Now you know: 5 tips on tackling ignorance

Ignorance is a part of life, but it doesn't have to be "unfortunate" Learn how to define, recognize, live with, and even respect ignorance in others — and yourself.

Now you know: 5 tips on tackling ignorance

Ignorance is a part of life, but it doesn't have to be "unfortunate" Learn how to define, recognize, live with, and even respect ignorance in others — and yourself.
  • There’s no good way to say “ignorant.” No matter how nice you mean to say it (if you can mean to say it nicely), it harbors a feeling of judgment, criticism and superiority. I certainly do not appreciate it when someone else claims my ignorance, and I would not want to rouse that feeling in another person. But what do you do when another person is saying or doing something because they just don’t know better?

  • Ignorance is lack. Be it knowledge or wisdom, there is no pretext to this absent information being accurate, correct, or right; especially morally. Ignorance just speaks to lack of familiarity or understanding of something.

  • With this being said, to claim another’s ignorance is akin to pointing fingers. When you have one finger aimed at another, you have three shooting right back at you. Before you go galloping on your high horse, cutting people down with your immeasurable wisdom and experience, consider this:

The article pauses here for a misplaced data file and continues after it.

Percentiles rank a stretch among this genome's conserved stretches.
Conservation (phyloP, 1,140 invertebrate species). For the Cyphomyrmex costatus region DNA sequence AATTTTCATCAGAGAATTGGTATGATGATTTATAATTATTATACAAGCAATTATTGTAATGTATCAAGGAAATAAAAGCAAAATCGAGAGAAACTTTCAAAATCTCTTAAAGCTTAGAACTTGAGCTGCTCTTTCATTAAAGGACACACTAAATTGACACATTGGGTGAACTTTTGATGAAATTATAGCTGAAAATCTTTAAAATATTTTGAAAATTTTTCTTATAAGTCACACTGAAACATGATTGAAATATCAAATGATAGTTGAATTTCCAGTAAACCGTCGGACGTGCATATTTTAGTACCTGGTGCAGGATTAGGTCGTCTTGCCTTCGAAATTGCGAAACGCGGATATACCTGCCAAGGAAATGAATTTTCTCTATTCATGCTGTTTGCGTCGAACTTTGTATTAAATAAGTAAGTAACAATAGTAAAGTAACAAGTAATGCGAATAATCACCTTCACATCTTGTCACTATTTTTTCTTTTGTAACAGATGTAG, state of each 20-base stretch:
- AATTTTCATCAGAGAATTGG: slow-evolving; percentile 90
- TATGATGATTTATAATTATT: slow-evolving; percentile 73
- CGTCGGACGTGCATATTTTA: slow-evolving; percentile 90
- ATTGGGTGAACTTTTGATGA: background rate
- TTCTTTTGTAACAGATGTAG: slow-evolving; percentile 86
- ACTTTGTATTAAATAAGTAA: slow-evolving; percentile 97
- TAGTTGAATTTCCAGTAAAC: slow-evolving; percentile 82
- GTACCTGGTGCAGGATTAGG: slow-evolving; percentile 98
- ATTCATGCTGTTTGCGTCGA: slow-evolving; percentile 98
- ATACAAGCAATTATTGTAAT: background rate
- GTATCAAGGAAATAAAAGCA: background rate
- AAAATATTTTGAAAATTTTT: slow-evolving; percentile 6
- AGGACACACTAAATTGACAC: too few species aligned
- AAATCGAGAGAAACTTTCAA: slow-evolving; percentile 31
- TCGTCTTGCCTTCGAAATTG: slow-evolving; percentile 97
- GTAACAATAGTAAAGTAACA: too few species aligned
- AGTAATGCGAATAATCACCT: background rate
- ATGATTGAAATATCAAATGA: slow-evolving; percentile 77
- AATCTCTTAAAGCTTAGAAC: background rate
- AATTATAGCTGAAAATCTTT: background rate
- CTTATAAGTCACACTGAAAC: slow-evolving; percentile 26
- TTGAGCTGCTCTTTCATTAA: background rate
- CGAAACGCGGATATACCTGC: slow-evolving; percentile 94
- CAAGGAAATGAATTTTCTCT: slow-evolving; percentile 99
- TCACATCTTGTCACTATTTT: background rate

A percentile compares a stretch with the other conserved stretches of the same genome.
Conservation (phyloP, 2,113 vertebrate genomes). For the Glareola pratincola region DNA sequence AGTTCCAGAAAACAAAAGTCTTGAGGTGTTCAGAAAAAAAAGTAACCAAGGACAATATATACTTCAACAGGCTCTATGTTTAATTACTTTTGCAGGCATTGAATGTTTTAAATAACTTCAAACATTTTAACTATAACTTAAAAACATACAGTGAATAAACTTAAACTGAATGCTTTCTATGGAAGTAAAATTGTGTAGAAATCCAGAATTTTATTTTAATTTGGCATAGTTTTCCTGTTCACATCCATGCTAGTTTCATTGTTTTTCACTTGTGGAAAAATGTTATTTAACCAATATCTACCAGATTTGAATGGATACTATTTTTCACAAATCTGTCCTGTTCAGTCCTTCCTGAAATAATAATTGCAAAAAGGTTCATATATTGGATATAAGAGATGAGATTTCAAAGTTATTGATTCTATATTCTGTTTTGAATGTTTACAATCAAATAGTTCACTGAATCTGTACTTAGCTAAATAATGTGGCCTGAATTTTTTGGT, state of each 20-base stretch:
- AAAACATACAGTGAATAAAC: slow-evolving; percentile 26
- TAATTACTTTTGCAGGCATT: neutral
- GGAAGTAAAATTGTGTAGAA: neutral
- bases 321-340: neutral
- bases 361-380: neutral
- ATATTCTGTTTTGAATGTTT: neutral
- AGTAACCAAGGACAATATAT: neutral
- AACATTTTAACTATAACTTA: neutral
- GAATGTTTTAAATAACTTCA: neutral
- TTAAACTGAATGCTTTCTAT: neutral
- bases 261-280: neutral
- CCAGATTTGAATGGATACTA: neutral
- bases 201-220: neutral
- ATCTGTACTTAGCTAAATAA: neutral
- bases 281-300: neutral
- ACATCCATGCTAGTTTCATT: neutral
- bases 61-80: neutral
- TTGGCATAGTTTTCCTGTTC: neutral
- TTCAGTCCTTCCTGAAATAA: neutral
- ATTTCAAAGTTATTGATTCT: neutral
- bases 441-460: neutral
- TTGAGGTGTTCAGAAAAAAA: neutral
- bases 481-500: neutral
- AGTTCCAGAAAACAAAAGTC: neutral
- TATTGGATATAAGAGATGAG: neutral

• Injustice of ignorance

  • It is unfair to expect someone to know or understand something, then punish them because they don’t. You don’t know something until you know it. And even if you know it, you may not understand it, feel it, or live it. To know something is to be inspired by a force of nature or spirit. If these inspirations and experience have not occurred for you as an individual, your spouse, or particularly for your children, you can become that source of inspiration.

  • Impatience of ignorance

  • Be patient. Be peaceful. Be mindful of others and how they view the world. Try to understand the motivations and mindset of someone you feel is ignorant. But know ignorance is a two-way street. There is no need to condescend or belittle someone you deem ignorant, or put yourself above them. They could easily do the same to you for the things you believe, how you think, and the way you live. No one appreciates feeling belittled, or pitied. As you guide your family into compassion, remember that education does not require pity. See others not as beneath you or less fortunate than you. See them as simply focusing on a different part of the same road the two of you and your families share.

  • Arrogance of ignorance

  • Although an outsider looking in on you may want to change your lifestyle to mirror theirs, you do not have to view others the same way. Really loving your neighbor, your spouse, or your child means you are equals in the eyes of the Divine. You and your family may live as you see fit, but your way is no better than another’s. It is simply the best for you.

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  • Entitled ignorance